Fish Facts: Alligator Gar

Alligator Gar (Atractosteus spatula) Occur in the Mississippi River basin from southwestern Ohio and southern Illinois in USA south to Gulf of Mexico and to Veracruz, Mexico. Alligator Gar are large in size and broad,with a short snout. Light dorsal stripe. Dark olivaceous brown above and white to yellowish beneath. Dark brown blotches on all fins.

For all practical purposes you can recognize them as those BIG gars with the short snout. Small ones are actually hard to find. The Baton Rouge Zoo has a Alligator Gar in an aquarium. If you look closely you will see that it is no an Alligator Gar but a Spotted Gar! Why? Because they can’t catch any small enough for the aquarium? Alligator Gars inhabit sluggish pools and backwaters of large rivers, swamps, bayous, and lakes. They sometimes enter brackish waters and occasionally saltwater. As you might have figured they feed mainly on fish.

Spawning usually occurs April – June. The Alligator gar is by far the largest of the Gar, growing up to over 300 pounds. Interestingly,a joint behind the head allows these fish to make nodding head movements. Although they are good eating, few people bother with them.

For those of you wanting to tangle with a big fish and don’t want to venture to saltwater, Alligator Gar are just what the doctor ordered. Alligator Gar get huge, so your tackle will also need to be scaled up to meet the demand. Since it is hard to hook gars, most garfisherman use large treble hooks attached to a steel leader. The leader is tied to the main line with a bobber usually attached above the leader. How heavy your line is depends on your own preference but remember it is quite possible that you will be tangling with a fish that weighs over 100 pounds possibly double that!

They aren’t line shy so don’t let that worry you. It is important to let the big fish take your bait and swallow it before setting the hook. When the bobber takes off, follow it until it stops. This is the fish positioning it to swallow. When the fish starts to move off again is the time to set the hook. Whole mullet is a prefered bait, and many believe in scaling the bait before using it.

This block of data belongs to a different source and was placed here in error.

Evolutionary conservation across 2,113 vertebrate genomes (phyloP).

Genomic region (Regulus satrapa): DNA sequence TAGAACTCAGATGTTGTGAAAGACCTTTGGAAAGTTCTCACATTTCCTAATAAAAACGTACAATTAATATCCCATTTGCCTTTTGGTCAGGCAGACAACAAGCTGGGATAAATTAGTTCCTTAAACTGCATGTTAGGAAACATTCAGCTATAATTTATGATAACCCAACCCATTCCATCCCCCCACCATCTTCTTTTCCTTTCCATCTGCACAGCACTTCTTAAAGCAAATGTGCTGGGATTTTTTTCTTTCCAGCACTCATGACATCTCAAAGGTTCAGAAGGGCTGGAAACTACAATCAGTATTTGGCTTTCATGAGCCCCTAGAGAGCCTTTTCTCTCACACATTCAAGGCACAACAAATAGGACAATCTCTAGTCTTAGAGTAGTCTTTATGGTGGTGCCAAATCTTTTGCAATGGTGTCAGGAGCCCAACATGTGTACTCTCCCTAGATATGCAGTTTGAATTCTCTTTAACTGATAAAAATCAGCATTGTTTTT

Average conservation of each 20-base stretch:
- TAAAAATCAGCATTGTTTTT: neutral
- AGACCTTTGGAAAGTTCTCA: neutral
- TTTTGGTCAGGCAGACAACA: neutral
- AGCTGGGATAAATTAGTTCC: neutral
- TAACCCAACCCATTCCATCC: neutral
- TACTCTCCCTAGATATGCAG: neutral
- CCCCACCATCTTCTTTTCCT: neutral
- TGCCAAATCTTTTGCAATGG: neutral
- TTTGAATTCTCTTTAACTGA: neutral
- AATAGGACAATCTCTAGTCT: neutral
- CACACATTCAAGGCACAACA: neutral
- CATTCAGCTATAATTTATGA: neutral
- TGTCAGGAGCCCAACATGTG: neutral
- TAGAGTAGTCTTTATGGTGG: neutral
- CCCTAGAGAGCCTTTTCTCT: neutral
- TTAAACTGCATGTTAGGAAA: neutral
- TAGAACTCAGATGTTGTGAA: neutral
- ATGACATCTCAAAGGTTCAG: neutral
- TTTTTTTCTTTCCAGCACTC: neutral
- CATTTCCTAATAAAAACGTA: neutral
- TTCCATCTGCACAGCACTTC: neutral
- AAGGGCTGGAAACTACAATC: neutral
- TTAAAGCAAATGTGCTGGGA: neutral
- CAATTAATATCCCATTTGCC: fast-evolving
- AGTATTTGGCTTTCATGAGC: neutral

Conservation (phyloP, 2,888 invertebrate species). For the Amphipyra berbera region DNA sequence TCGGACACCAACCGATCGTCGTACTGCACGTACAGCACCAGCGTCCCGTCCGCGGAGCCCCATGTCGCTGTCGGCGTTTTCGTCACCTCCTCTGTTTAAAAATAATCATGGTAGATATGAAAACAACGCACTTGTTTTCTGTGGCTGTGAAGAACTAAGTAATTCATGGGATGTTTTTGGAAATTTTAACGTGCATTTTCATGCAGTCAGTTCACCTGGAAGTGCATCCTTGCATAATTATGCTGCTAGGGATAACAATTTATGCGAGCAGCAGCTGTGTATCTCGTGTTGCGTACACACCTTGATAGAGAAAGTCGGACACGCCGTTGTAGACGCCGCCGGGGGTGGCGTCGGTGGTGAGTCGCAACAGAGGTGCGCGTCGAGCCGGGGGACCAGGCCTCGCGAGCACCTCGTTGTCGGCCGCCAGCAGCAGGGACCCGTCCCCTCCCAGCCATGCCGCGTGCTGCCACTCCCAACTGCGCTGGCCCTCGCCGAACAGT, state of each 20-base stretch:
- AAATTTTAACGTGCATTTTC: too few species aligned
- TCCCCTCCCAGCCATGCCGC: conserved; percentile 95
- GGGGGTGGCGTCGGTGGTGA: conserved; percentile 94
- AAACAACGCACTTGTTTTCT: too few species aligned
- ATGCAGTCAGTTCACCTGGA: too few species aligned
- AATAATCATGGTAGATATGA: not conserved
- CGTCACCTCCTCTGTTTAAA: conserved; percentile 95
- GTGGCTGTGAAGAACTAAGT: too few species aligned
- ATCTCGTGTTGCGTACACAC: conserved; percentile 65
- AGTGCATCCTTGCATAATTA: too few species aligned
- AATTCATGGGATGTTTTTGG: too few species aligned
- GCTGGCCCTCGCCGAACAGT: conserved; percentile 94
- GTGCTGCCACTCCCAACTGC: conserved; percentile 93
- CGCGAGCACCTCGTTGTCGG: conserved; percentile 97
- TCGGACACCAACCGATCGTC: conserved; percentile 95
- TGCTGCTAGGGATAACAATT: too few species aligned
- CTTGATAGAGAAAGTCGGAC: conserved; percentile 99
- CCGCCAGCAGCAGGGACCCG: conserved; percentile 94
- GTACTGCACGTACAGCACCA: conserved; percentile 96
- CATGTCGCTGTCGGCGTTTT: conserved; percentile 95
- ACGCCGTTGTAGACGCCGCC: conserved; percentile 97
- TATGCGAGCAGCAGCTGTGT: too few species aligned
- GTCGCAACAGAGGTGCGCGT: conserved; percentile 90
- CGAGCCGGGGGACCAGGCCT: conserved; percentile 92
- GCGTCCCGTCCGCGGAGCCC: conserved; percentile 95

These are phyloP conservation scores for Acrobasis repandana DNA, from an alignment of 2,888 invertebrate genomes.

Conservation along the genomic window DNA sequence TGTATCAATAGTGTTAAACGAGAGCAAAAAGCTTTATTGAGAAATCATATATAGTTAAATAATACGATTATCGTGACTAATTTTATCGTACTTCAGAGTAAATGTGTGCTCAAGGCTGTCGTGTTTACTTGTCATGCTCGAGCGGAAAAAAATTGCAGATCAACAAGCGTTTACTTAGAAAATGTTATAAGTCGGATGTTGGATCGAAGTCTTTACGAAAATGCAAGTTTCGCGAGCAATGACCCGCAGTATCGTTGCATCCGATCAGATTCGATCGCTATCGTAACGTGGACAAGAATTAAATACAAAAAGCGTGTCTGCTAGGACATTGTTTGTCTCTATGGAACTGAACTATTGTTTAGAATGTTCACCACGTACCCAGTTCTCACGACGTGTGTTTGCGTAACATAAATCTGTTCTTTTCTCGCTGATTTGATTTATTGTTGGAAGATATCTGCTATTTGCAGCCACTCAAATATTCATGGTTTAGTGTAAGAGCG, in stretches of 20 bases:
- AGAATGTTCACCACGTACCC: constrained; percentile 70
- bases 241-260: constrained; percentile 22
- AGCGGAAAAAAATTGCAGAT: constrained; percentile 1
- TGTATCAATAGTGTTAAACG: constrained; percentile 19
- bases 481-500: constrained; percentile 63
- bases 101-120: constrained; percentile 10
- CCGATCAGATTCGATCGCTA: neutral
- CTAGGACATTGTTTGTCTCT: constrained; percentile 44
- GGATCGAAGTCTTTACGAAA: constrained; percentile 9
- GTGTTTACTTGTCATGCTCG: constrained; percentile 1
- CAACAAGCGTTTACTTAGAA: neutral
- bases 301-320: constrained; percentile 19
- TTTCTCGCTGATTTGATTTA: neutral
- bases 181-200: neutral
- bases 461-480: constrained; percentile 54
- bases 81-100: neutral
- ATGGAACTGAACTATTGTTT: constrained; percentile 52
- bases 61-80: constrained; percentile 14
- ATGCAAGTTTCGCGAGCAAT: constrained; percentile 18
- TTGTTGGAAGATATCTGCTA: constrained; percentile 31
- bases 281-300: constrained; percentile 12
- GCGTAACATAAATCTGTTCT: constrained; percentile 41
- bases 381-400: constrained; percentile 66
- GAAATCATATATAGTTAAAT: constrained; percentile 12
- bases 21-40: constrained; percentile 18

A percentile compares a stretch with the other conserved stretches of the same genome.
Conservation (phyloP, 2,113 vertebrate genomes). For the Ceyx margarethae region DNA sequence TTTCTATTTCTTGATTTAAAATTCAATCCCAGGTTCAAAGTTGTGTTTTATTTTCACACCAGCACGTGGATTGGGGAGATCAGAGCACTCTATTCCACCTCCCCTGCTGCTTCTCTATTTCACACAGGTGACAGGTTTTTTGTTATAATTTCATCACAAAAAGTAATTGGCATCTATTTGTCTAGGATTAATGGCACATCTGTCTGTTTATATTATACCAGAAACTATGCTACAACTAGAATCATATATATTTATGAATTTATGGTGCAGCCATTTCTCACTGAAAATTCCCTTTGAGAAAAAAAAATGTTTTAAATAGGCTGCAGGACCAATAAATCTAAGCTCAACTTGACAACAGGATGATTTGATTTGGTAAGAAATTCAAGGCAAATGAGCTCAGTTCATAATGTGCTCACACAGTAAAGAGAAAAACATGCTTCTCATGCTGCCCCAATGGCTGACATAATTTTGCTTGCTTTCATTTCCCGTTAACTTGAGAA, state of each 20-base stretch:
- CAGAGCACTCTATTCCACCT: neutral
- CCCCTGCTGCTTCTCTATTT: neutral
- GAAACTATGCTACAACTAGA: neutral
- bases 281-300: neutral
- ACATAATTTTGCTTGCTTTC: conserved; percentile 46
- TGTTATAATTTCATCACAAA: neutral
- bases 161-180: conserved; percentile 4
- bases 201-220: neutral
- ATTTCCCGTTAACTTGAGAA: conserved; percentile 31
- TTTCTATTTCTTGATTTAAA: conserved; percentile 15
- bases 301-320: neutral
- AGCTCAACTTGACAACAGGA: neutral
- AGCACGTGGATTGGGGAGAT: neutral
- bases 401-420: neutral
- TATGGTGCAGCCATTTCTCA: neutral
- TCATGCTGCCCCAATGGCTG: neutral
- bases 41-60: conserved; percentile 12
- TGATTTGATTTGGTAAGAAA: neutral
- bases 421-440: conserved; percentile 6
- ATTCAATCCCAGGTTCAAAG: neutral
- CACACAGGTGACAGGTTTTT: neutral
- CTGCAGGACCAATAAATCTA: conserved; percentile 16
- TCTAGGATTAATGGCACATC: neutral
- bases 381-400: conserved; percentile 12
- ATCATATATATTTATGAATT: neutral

Never bring a gar of any size into the boat until you are sure it is dead. Gar especially big ones can really hurt you with those needle teeth.

Alligator Gar don’t consider humans prey but there is one reported attack on a person in Lake Pontchartrain. The person (girl I think) was dangling his/her feet in the water when a large Alligator Gar mistook here splashing foot for a fish. It bit but thankfully let go.

I have also recieved an email telling me about two other attacks, these from the Lake Charles area. Below is the direct quote from the email.

“My dad has told me all my life not to dangle my feet in Big Lake (Calcasieu Lake) because his first cousin, Ben King, was terribly wounded – with nineteen tooth holes – when he dangled his feet off a pier in Lake Charles in the 1920s when he was about 18. He and Raymond Dunn, my dad’s brother, skinned it and tacked it to their aunt’s (Mabel King Kelly) garage. Daddy says it was there for years — on land where the main post office in Lake Charles is today. Daddy says he also remembers a fishing guide getting his hand mangled in Bayou Bicone (sp?) – a bayou about half way down the shore of Big Lake.”


Key Notes and Tips:

*When Alligator Gar leap they will often make a loud grunt noise as the air in its air bladder is forced out. The following inhale makes a raspy sound.
*Alligator Gar can reach sizes of over 300 lbs.
*Alligator Gars are good eating but heck to clean. There scales are like armor.
*If you want to make the record book all you have to do is wiegh one. Last time I checked there where only 2 listed in the Louisiana Record Books.
*Here are a couple of photo’s of Huge Alligator Gar fish.   Alligator Gar Picture #1   Alligator Gar Picture #2